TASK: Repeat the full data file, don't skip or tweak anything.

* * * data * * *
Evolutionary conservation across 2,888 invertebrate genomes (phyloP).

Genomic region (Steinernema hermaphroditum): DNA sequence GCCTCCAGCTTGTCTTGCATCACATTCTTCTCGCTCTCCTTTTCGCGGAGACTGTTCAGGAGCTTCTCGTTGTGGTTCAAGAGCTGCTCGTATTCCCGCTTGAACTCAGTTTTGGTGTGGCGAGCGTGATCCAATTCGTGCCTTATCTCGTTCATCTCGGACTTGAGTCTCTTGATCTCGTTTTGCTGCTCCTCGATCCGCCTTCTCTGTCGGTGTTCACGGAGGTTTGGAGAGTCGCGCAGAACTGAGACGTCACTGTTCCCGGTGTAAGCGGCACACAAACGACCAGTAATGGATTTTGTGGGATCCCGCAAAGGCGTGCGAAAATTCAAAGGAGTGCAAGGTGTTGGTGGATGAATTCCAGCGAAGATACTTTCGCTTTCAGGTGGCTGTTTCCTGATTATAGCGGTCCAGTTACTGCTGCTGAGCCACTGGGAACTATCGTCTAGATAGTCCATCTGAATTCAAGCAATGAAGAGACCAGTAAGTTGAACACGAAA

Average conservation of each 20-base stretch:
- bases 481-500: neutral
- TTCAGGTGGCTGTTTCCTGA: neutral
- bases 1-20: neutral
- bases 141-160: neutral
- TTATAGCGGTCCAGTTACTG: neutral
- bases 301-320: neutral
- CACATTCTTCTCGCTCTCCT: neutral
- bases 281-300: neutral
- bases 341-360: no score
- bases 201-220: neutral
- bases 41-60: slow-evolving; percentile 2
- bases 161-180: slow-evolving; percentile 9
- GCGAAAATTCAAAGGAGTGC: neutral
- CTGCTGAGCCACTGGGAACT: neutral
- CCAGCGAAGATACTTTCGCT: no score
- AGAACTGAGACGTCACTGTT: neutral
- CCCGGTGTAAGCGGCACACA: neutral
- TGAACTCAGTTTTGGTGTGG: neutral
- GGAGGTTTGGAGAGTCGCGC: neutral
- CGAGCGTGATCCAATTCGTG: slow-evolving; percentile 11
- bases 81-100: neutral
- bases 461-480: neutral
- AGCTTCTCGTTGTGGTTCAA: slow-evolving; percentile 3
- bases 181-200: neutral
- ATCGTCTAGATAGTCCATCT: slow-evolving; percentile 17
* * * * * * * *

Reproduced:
Evolutionary conservation across 2,888 invertebrate genomes (phyloP).

Genomic region (Steinernema hermaphroditum): DNA sequence GCCTCCAGCTTGTCTTGCATCACATTCTTCTCGCTCTCCTTTTCGCGGAGACTGTTCAGGAGCTTCTCGTTGTGGTTCAAGAGCTGCTCGTATTCCCGCTTGAACTCAGTTTTGGTGTGGCGAGCGTGATCCAATTCGTGCCTTATCTCGTTCATCTCGGACTTGAGTCTCTTGATCTCGTTTTGCTGCTCCTCGATCCGCCTTCTCTGTCGGTGTTCACGGAGGTTTGGAGAGTCGCGCAGAACTGAGACGTCACTGTTCCCGGTGTAAGCGGCACACAAACGACCAGTAATGGATTTTGTGGGATCCCGCAAAGGCGTGCGAAAATTCAAAGGAGTGCAAGGTGTTGGTGGATGAATTCCAGCGAAGATACTTTCGCTTTCAGGTGGCTGTTTCCTGATTATAGCGGTCCAGTTACTGCTGCTGAGCCACTGGGAACTATCGTCTAGATAGTCCATCTGAATTCAAGCAATGAAGAGACCAGTAAGTTGAACACGAAA

Average conservation of each 20-base stretch:
- bases 481-500: neutral
- TTCAGGTGGCTGTTTCCTGA: neutral
- bases 1-20: neutral
- bases 141-160: neutral
- TTATAGCGGTCCAGTTACTG: neutral
- bases 301-320: neutral
- CACATTCTTCTCGCTCTCCT: neutral
- bases 281-300: neutral
- bases 341-360: no score
- bases 201-220: neutral
- bases 41-60: slow-evolving; percentile 2
- bases 161-180: slow-evolving; percentile 9
- GCGAAAATTCAAAGGAGTGC: neutral
- CTGCTGAGCCACTGGGAACT: neutral
- CCAGCGAAGATACTTTCGCT: no score
- AGAACTGAGACGTCACTGTT: neutral
- CCCGGTGTAAGCGGCACACA: neutral
- TGAACTCAGTTTTGGTGTGG: neutral
- GGAGGTTTGGAGAGTCGCGC: neutral
- CGAGCGTGATCCAATTCGTG: slow-evolving; percentile 11
- bases 81-100: neutral
- bases 461-480: neutral
- AGCTTCTCGTTGTGGTTCAA: slow-evolving; percentile 3
- bases 181-200: neutral
- ATCGTCTAGATAGTCCATCT: slow-evolving; percentile 17